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The reports of teacher shortage to lack of basic necessaries in the schools to poor quality of education have become a norm now. Enactment of the Right to Education law may be a solution to these ever-increasing challenges. In absence of such a law, our education is falling prey to political gimmicks. For example, the first government initiated extended classrooms and mandatory meditation in all schools, the Second government started central schools and the current government did away with cut off points for class ten in the name of reforming education and free access to education. However, such decisions are results of political manifestos or promises and imposed through bureaucracy with no regard to continuity and long-term vision. In short, our education has become susceptible to political viruses and infection suffering from unknown destiny like a cancer. 

The current political experiment on education undermines the constitutional spirits. Article 9 Section 15 of our constitution mandates the state to “provide education for improving and increasing knowledge, values and skills of the entire population with education being directed towards the full development of the human personality.” With uncertain destiny and political infection, these goals are remaining a distant dream.  Section 16 mandates free education for all Bhutanese at least to the tenth standard. Free education does not mean the mere existence of physical infrastructure or human resources. Free education means free access to education with quality and continuity.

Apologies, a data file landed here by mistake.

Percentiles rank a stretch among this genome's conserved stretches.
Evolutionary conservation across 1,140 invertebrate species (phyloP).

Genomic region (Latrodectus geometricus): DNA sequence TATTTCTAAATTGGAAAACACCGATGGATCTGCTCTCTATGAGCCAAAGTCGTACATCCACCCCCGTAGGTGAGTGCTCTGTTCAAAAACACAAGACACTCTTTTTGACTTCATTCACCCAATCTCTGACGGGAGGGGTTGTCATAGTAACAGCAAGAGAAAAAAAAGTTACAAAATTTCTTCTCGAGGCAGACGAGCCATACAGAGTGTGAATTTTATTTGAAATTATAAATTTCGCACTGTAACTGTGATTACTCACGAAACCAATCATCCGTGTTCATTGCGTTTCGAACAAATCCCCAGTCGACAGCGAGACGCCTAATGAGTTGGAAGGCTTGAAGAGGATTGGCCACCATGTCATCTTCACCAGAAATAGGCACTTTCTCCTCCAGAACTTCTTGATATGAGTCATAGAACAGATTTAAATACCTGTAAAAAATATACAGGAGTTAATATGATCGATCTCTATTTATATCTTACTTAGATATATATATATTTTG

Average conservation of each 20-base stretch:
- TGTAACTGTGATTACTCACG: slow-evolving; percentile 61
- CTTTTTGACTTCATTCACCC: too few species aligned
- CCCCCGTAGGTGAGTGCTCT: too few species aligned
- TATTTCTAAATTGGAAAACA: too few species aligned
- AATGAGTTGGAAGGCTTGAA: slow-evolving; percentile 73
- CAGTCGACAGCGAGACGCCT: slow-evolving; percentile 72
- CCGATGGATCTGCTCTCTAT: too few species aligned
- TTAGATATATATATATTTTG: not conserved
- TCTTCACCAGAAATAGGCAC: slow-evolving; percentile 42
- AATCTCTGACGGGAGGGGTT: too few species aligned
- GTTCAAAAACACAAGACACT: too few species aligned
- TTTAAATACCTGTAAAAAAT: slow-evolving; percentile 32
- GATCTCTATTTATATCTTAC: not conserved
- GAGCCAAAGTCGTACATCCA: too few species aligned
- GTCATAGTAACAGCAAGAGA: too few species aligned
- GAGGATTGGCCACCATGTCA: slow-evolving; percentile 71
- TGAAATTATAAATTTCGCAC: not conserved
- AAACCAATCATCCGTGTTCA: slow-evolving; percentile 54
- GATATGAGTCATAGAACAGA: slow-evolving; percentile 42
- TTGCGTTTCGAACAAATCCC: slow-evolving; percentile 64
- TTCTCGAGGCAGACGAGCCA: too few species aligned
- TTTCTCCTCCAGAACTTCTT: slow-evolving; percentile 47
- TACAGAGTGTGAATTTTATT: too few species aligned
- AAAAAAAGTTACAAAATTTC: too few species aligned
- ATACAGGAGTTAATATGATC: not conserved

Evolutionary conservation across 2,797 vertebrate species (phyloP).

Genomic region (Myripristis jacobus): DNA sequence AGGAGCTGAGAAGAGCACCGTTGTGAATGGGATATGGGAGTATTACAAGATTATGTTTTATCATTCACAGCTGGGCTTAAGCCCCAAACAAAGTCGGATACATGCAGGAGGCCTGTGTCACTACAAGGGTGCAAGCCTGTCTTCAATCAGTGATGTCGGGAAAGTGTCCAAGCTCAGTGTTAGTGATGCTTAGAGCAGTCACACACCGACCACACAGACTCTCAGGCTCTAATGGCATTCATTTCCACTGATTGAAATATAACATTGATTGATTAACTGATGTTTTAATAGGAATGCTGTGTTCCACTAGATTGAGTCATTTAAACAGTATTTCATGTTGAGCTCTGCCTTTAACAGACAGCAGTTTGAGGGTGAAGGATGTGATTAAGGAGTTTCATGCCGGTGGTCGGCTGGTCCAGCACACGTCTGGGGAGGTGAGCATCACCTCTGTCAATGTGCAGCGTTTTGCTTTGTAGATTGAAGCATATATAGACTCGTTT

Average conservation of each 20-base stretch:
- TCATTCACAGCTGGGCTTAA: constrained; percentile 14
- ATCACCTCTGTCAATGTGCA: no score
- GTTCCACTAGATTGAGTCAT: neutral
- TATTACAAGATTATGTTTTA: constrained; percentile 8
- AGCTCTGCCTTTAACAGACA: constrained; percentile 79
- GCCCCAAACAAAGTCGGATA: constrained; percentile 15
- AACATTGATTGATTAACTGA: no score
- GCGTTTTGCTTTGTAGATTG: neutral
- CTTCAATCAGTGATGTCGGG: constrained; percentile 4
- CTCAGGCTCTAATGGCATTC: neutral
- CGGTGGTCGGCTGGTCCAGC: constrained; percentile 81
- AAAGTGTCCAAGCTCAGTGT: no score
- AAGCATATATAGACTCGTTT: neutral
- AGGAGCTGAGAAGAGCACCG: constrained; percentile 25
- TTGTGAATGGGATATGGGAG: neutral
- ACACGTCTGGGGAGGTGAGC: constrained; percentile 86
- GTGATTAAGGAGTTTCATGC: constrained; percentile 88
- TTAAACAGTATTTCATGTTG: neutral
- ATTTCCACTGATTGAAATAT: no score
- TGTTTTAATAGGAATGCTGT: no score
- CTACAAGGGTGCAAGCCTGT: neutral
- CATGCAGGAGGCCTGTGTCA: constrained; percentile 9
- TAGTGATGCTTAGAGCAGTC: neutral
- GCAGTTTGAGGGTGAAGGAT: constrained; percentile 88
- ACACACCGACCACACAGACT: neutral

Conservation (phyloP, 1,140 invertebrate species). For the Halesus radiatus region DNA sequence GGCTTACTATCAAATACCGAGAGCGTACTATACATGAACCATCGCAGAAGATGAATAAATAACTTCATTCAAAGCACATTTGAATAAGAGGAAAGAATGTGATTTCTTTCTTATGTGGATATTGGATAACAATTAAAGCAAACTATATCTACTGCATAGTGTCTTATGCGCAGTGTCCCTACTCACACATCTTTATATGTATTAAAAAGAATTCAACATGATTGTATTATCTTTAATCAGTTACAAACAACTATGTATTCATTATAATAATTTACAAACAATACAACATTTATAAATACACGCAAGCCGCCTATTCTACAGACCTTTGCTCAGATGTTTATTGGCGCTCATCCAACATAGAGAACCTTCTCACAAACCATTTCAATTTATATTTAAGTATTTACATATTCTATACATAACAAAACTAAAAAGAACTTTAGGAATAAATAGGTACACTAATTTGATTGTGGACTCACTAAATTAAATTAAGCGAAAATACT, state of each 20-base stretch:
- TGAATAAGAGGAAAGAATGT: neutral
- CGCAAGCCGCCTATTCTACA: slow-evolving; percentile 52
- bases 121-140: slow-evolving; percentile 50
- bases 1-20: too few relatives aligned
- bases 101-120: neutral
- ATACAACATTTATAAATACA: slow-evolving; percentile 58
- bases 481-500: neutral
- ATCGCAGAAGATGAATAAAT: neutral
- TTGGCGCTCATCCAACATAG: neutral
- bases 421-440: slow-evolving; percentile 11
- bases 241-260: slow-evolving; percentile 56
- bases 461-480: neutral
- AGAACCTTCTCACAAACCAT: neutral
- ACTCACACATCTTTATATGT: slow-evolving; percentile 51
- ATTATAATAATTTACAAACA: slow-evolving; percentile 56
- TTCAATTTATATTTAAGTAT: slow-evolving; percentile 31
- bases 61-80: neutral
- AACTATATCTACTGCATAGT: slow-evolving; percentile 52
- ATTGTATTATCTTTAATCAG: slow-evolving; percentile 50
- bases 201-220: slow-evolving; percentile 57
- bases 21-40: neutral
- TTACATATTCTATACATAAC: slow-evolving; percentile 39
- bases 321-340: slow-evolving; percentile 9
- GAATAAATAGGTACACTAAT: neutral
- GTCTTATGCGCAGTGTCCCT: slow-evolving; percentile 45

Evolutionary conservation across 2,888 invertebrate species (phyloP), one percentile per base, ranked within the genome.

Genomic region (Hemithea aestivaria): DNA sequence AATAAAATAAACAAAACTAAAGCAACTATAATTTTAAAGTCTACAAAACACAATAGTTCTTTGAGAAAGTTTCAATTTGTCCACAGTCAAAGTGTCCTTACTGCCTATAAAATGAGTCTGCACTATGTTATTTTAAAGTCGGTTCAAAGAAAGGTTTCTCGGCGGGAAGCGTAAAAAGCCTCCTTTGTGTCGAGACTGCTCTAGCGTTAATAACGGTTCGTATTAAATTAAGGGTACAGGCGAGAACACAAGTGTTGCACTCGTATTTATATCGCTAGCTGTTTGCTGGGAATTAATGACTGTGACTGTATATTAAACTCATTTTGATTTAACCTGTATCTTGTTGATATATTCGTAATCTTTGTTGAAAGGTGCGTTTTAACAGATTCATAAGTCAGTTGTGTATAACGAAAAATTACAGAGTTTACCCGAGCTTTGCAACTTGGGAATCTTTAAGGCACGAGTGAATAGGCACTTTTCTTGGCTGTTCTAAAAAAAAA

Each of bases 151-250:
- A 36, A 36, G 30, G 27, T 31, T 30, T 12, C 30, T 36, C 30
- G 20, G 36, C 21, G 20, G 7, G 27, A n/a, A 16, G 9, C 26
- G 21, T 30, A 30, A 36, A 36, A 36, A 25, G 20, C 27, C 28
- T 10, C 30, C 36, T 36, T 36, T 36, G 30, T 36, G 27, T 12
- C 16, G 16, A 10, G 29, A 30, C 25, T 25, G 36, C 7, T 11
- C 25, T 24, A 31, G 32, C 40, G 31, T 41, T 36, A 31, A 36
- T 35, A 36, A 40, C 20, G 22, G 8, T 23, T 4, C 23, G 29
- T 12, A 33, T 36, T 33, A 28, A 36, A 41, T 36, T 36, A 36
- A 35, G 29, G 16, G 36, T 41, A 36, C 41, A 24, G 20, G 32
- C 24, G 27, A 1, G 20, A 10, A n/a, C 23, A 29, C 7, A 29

His Majesty’s Royal Kasho on Education Reform stated, “our generation has the sacred responsibility of radically rethinking our education system and transforming curriculum, infrastructure, classroom spaces, and examination structures” to “problem-solvers” to exploration to the creation of knowledge rather than making them mere consumers of it.” However, with frequent change in policies by political rulers, our students have become mere consumers.  This is because, when the education system is left to the whims and fancies of political parties, their primary objective being to win an election and cling to that power by any means and to fulfil their pledges for their next election, education policies are tuned with politically motivated visions and vested interests of political parties in power or attempting to come to power.  It is no secret that when everything is left to political parties, any decisions proposed based on research are either deliberately forgotten or least considered unless such research or studies complements their agenda. 

Enacting a Right to Education Act will not solve all problems but will at least prevent abrupt politically motivated decisions and ensure continuity, protect long-term objectives, and maintain quality and consistency. Such law will also promote the independence of teaching-learning experience, foster a culture of long-term educational reforms based on research, and help fulfil the constitutional objectives for “improving and increasing knowledge, values and skills of the entire population with education being directed towards the full development of the human personality.”   

We must not let our education system become a guinea pig for political parties or fall victim to any political game. As His Majesty said, “the new vision for our education system must encompass the drive to create enlightened citizenship that is as much local as it is trans-local” to strengthen the “quality of our democracy and secure our sovereignty.”  With three political parties in power thus far, education has suffered enough. Therefore, the Right to Education Act has become a necessity. 

Sonam Tshering

Lawyer, Thimphu

Disclaimer: The views expressed in this article are author’s own.

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